• Music On My Mind

    Guest Writer
    3 Nov 2014 | 2:00 am
    Cochlear implants plus auditory memory restored music to Barbara Chertok, who studied voice and piano before sudden hearing loss in her twenties. Guest Writer The full article Music On My Mind is on Grand Piano Passion™.
  • Beethoven’s Moonlight Sonata, First Movement, Amplified

    Cosmo Buono, Special Contributing Writer
    27 Oct 2014 | 2:00 am
    The Beethoven Moonlight Sonata's first movement is not as simple as it seems; find historical context and tips on ways to interpret the piece with rubato. Cosmo Buono, Special Contributing Writer The full article Beethoven’s Moonlight Sonata, First Movement, Amplified is on Grand Piano Passion™.
  • A Pianist Experienced with Hearing Loss

    Nancy M. Williams, Founding Editor
    20 Oct 2014 | 2:00 am
    Amateur pianist Joyce Morton plays Beethoven and talks about coping with hearing loss and customizing her hearing aids for music in this video interview. Nancy M. Williams, Founding Editor The full article A Pianist Experienced with Hearing Loss is on Grand Piano Passion™.
  • Your Brain on Adult Music Lessons

    Lesley Green Leben, Contributing Writer
    6 Oct 2014 | 2:00 am
    Studies show that music lessons are good for your brain as a child or an adult. An adult student wants to see if studying the flute will improve her memory. Lesley Green Leben, Contributing Writer The full article Your Brain on Adult Music Lessons is on Grand Piano Passion™.
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  • Freebie! Simple interval identification flowchart and accompanying online quiz

    5 Nov 2014 | 6:27 pm
    Greetings! Teaching my beginner students intervals, I often find that they want to count the lines and spaces for each interval rather than looking at the patterns of how these intervals look. In an effort to retrain one of my students, I came up with this handy flowchart to help her approach the answer correctly, using the method I’d like her to learn. So now, I’m going to share it with you lucky people. A note: This chart only addresses generic 2nds, 3rds, 4ths, and 5ths (not major, minor, perfect, etc). You can get the flowchart here.  Below’s a preview. After I get the…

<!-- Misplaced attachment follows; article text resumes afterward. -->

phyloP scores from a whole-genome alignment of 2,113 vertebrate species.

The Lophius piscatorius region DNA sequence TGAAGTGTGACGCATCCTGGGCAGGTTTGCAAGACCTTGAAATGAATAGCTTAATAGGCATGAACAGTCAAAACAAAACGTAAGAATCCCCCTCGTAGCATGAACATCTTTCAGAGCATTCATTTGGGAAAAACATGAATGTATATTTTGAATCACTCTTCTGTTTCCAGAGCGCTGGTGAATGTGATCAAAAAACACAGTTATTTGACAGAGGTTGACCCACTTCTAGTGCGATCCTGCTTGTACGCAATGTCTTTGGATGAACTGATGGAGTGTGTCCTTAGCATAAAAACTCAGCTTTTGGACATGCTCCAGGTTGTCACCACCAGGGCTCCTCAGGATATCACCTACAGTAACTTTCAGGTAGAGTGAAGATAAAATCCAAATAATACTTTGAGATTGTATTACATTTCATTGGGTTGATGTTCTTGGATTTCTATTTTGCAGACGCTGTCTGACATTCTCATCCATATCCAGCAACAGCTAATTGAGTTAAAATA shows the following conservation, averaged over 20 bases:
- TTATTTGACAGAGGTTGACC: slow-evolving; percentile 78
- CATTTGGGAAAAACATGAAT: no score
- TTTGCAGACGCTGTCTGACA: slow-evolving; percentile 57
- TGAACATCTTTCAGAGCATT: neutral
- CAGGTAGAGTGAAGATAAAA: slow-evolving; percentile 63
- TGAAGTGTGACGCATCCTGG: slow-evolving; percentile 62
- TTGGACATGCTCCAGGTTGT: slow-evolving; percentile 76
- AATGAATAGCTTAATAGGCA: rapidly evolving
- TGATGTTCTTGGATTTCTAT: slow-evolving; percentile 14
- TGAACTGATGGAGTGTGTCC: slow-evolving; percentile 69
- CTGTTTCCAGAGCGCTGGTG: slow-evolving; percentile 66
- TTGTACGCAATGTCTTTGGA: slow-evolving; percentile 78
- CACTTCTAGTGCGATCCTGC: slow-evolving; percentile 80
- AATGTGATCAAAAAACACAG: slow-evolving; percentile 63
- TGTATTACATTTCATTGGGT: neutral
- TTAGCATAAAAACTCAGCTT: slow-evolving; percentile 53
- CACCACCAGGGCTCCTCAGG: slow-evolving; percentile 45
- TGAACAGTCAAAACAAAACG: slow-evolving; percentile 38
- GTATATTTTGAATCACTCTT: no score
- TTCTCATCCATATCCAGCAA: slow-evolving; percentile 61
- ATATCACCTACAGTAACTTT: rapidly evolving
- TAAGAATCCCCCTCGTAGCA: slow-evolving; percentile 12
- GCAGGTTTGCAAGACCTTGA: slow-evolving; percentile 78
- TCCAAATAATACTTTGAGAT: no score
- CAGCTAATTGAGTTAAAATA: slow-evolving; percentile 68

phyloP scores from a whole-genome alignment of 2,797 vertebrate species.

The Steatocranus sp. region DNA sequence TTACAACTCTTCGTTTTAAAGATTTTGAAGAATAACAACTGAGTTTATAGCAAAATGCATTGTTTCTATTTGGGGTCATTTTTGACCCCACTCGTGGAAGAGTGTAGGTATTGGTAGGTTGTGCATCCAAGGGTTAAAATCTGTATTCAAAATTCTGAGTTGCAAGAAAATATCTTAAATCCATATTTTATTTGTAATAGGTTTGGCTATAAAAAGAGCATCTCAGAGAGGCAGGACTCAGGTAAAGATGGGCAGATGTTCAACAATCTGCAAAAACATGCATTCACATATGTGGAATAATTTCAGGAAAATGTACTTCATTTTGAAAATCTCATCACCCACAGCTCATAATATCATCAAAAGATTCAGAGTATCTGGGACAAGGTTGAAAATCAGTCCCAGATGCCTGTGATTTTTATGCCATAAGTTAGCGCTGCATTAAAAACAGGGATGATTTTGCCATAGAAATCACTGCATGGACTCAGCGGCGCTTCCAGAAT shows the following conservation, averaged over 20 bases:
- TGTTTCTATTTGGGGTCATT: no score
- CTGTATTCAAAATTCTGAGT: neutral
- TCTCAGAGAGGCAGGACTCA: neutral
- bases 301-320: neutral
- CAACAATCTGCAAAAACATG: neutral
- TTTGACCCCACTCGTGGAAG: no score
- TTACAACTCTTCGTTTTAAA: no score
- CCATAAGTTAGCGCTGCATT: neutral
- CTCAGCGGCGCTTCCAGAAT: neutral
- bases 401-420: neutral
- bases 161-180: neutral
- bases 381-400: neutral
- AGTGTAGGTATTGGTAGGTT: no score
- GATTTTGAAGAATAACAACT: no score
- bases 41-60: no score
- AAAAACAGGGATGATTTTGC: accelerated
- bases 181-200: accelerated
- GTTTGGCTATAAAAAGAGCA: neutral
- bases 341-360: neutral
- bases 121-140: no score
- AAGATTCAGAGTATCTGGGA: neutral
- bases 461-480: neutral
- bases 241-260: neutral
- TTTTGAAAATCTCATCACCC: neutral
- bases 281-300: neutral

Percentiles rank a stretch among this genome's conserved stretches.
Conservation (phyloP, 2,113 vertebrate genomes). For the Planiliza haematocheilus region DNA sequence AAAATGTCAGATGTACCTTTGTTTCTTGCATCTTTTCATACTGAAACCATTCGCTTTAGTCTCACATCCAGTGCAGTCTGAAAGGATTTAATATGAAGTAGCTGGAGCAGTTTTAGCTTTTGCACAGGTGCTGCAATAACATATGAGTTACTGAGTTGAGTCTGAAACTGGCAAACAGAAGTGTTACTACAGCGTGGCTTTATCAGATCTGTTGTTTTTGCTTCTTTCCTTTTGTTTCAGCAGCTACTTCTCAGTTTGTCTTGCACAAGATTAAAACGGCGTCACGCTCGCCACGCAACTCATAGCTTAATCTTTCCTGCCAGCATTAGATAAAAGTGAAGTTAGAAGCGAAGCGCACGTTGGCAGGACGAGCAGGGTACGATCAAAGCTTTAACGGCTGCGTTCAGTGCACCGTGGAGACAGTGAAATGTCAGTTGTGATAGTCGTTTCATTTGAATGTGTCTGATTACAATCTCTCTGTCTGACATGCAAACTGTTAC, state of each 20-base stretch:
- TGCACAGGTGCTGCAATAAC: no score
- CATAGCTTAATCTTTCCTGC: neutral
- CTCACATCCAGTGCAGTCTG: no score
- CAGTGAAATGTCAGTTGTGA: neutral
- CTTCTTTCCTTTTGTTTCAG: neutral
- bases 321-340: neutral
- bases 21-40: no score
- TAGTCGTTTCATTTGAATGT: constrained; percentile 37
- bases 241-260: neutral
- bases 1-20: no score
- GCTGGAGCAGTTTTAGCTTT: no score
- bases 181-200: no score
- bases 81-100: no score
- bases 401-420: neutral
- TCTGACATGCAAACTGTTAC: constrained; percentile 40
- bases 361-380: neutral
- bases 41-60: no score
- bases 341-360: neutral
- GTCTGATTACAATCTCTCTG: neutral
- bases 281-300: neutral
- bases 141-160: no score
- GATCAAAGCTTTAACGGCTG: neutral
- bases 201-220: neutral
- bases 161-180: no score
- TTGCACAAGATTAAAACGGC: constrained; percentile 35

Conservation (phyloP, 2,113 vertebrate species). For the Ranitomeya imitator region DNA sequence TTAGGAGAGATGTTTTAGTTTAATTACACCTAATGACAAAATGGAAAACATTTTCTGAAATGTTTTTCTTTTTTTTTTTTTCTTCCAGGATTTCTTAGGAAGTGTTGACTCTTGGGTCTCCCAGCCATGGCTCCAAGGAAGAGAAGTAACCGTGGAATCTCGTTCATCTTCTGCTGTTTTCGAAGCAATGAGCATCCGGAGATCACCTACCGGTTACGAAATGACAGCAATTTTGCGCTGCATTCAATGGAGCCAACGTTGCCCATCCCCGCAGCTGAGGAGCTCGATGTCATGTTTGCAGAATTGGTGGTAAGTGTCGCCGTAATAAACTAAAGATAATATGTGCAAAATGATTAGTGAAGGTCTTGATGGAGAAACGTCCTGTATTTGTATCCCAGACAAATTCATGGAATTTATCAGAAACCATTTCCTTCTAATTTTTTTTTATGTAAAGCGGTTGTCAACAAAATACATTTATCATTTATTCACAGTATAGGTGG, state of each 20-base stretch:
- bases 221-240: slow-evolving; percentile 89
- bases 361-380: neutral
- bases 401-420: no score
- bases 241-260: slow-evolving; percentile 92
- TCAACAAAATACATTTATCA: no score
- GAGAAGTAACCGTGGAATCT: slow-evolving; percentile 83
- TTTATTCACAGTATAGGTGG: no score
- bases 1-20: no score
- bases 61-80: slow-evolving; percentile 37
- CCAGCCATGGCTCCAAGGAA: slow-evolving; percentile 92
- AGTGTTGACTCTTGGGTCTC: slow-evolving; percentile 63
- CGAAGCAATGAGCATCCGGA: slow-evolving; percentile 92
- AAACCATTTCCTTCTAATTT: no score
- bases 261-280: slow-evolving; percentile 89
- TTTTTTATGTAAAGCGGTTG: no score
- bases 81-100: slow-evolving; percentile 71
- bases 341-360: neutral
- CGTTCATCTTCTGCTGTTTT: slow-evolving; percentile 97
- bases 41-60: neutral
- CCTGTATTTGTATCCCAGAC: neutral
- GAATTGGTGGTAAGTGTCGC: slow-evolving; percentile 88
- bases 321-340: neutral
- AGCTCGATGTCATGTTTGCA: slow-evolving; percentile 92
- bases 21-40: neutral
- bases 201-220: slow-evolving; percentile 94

• Halloween worksheet on . . . dah dah dum “the devil in music”

    27 Oct 2014 | 5:22 pm
    As many of you may know, the tritone (aka augmented fourth or diminished fifth) has always had some spooky connotations. (For those of you who aren’t so familiar with its history and are interested, you can read about here and here Listen to a classic example of the use of the tritone in this great animated version of Danse Macabre by Saint-Saens. Teach your students about this interval using this very simple free worksheet. It’s written so that it can be used by students who aren’t ready to know about diminished and augmented intervals, instead discussing only whole steps.
  • Free piano concert tonight at Tulane @8pm

    20 Oct 2014 | 7:27 am
    Here are the program details: Newcomb Dept. of Music Presents Pianist Andre Ponochevney Monday, October 20th- 8:00 pm Dixon Hall-Tulane University Free admission Program Domenico Scarlatti, Six Sonatas                                                                                      D Minor K 213 E Minor K198 C Major K487 B Minor K87 E Major K531 A Major K24 Sergey Prokofiev,    Sonata No.7 in B flat major, Op. 83                                                           Allegro…
  • Free Halloween worksheet pack from!

    13 Oct 2014 | 8:16 am
    I just happened upon this bundle from in my inbox this morning. It’s a great assortment of beginner music theory worksheets for children. I printed them all out and am going to assemble a worksheet packet that my students will work through up until Halloween. Kristin (the lady behind the packet) gives great suggestions for how to make these exercises extra fun for kids. I’m especially looking forward to the rhythm dictation worksheet called “Knock, Knock Trick or Treat.” If the student “knocks” correctly, they get the…